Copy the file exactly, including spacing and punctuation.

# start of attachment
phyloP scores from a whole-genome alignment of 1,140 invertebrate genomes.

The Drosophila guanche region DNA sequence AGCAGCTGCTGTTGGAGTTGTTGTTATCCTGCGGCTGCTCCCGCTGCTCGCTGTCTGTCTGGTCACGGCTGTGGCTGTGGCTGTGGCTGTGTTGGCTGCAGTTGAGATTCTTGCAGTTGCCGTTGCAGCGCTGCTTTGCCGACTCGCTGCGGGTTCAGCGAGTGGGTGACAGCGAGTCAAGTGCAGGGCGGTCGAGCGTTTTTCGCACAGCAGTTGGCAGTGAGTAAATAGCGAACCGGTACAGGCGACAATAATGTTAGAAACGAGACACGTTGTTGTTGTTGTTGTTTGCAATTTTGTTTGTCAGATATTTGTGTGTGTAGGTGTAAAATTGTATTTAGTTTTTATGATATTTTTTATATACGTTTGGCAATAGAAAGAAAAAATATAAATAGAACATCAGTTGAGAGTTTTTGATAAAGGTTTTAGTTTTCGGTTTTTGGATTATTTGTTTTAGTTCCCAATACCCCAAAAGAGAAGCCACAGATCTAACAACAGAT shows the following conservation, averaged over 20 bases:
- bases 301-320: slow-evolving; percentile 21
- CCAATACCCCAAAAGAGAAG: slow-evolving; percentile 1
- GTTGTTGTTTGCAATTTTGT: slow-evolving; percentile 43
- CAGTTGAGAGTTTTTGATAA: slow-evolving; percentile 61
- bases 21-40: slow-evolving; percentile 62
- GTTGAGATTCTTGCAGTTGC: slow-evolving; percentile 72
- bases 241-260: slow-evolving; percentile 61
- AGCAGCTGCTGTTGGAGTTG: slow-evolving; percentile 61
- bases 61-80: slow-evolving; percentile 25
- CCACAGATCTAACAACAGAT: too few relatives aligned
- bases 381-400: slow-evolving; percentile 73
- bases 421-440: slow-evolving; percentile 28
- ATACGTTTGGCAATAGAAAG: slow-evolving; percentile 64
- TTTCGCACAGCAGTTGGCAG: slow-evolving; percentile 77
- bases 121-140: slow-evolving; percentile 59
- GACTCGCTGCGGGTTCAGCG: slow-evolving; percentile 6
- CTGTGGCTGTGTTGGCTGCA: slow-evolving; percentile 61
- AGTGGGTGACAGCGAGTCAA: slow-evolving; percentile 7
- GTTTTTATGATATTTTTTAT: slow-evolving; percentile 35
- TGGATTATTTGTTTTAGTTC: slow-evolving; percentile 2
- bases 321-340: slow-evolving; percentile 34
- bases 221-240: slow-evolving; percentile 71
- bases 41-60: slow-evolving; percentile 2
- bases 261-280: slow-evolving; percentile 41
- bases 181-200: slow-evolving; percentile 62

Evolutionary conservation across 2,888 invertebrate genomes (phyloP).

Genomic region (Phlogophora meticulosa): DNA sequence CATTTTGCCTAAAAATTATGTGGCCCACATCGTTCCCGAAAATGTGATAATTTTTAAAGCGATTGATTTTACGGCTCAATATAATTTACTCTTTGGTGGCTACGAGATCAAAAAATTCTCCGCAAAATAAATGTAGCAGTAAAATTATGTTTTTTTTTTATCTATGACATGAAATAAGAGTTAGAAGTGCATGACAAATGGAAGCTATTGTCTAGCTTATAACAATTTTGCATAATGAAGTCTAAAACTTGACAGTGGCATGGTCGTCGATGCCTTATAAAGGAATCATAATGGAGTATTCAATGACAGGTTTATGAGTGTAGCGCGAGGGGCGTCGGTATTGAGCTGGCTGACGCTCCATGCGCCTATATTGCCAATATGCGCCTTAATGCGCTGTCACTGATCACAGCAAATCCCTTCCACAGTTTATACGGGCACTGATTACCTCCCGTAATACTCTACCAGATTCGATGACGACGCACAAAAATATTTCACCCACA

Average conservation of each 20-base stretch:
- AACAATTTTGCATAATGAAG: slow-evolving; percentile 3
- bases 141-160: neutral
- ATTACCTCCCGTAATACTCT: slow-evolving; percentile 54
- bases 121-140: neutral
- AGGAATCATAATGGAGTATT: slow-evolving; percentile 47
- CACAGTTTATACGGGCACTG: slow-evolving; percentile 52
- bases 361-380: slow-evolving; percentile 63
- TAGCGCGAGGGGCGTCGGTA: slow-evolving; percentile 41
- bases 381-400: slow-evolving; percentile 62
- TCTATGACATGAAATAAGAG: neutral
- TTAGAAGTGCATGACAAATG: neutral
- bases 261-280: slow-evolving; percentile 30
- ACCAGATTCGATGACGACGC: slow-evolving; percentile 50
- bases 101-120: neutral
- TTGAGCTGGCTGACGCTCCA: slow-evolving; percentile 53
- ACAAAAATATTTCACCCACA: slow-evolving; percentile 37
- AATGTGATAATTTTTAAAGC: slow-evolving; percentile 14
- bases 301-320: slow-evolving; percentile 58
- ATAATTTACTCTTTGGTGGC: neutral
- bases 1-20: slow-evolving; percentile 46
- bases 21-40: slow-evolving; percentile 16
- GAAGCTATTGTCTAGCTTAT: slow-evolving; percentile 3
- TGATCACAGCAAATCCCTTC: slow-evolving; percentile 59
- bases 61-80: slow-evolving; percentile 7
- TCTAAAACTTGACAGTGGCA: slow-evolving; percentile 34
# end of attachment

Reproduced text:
phyloP scores from a whole-genome alignment of 1,140 invertebrate genomes.

The Drosophila guanche region DNA sequence AGCAGCTGCTGTTGGAGTTGTTGTTATCCTGCGGCTGCTCCCGCTGCTCGCTGTCTGTCTGGTCACGGCTGTGGCTGTGGCTGTGGCTGTGTTGGCTGCAGTTGAGATTCTTGCAGTTGCCGTTGCAGCGCTGCTTTGCCGACTCGCTGCGGGTTCAGCGAGTGGGTGACAGCGAGTCAAGTGCAGGGCGGTCGAGCGTTTTTCGCACAGCAGTTGGCAGTGAGTAAATAGCGAACCGGTACAGGCGACAATAATGTTAGAAACGAGACACGTTGTTGTTGTTGTTGTTTGCAATTTTGTTTGTCAGATATTTGTGTGTGTAGGTGTAAAATTGTATTTAGTTTTTATGATATTTTTTATATACGTTTGGCAATAGAAAGAAAAAATATAAATAGAACATCAGTTGAGAGTTTTTGATAAAGGTTTTAGTTTTCGGTTTTTGGATTATTTGTTTTAGTTCCCAATACCCCAAAAGAGAAGCCACAGATCTAACAACAGAT shows the following conservation, averaged over 20 bases:
- bases 301-320: slow-evolving; percentile 21
- CCAATACCCCAAAAGAGAAG: slow-evolving; percentile 1
- GTTGTTGTTTGCAATTTTGT: slow-evolving; percentile 43
- CAGTTGAGAGTTTTTGATAA: slow-evolving; percentile 61
- bases 21-40: slow-evolving; percentile 62
- GTTGAGATTCTTGCAGTTGC: slow-evolving; percentile 72
- bases 241-260: slow-evolving; percentile 61
- AGCAGCTGCTGTTGGAGTTG: slow-evolving; percentile 61
- bases 61-80: slow-evolving; percentile 25
- CCACAGATCTAACAACAGAT: too few relatives aligned
- bases 381-400: slow-evolving; percentile 73
- bases 421-440: slow-evolving; percentile 28
- ATACGTTTGGCAATAGAAAG: slow-evolving; percentile 64
- TTTCGCACAGCAGTTGGCAG: slow-evolving; percentile 77
- bases 121-140: slow-evolving; percentile 59
- GACTCGCTGCGGGTTCAGCG: slow-evolving; percentile 6
- CTGTGGCTGTGTTGGCTGCA: slow-evolving; percentile 61
- AGTGGGTGACAGCGAGTCAA: slow-evolving; percentile 7
- GTTTTTATGATATTTTTTAT: slow-evolving; percentile 35
- TGGATTATTTGTTTTAGTTC: slow-evolving; percentile 2
- bases 321-340: slow-evolving; percentile 34
- bases 221-240: slow-evolving; percentile 71
- bases 41-60: slow-evolving; percentile 2
- bases 261-280: slow-evolving; percentile 41
- bases 181-200: slow-evolving; percentile 62

Evolutionary conservation across 2,888 invertebrate genomes (phyloP).

Genomic region (Phlogophora meticulosa): DNA sequence CATTTTGCCTAAAAATTATGTGGCCCACATCGTTCCCGAAAATGTGATAATTTTTAAAGCGATTGATTTTACGGCTCAATATAATTTACTCTTTGGTGGCTACGAGATCAAAAAATTCTCCGCAAAATAAATGTAGCAGTAAAATTATGTTTTTTTTTTATCTATGACATGAAATAAGAGTTAGAAGTGCATGACAAATGGAAGCTATTGTCTAGCTTATAACAATTTTGCATAATGAAGTCTAAAACTTGACAGTGGCATGGTCGTCGATGCCTTATAAAGGAATCATAATGGAGTATTCAATGACAGGTTTATGAGTGTAGCGCGAGGGGCGTCGGTATTGAGCTGGCTGACGCTCCATGCGCCTATATTGCCAATATGCGCCTTAATGCGCTGTCACTGATCACAGCAAATCCCTTCCACAGTTTATACGGGCACTGATTACCTCCCGTAATACTCTACCAGATTCGATGACGACGCACAAAAATATTTCACCCACA

Average conservation of each 20-base stretch:
- AACAATTTTGCATAATGAAG: slow-evolving; percentile 3
- bases 141-160: neutral
- ATTACCTCCCGTAATACTCT: slow-evolving; percentile 54
- bases 121-140: neutral
- AGGAATCATAATGGAGTATT: slow-evolving; percentile 47
- CACAGTTTATACGGGCACTG: slow-evolving; percentile 52
- bases 361-380: slow-evolving; percentile 63
- TAGCGCGAGGGGCGTCGGTA: slow-evolving; percentile 41
- bases 381-400: slow-evolving; percentile 62
- TCTATGACATGAAATAAGAG: neutral
- TTAGAAGTGCATGACAAATG: neutral
- bases 261-280: slow-evolving; percentile 30
- ACCAGATTCGATGACGACGC: slow-evolving; percentile 50
- bases 101-120: neutral
- TTGAGCTGGCTGACGCTCCA: slow-evolving; percentile 53
- ACAAAAATATTTCACCCACA: slow-evolving; percentile 37
- AATGTGATAATTTTTAAAGC: slow-evolving; percentile 14
- bases 301-320: slow-evolving; percentile 58
- ATAATTTACTCTTTGGTGGC: neutral
- bases 1-20: slow-evolving; percentile 46
- bases 21-40: slow-evolving; percentile 16
- GAAGCTATTGTCTAGCTTAT: slow-evolving; percentile 3
- TGATCACAGCAAATCCCTTC: slow-evolving; percentile 59
- bases 61-80: slow-evolving; percentile 7
- TCTAAAACTTGACAGTGGCA: slow-evolving; percentile 34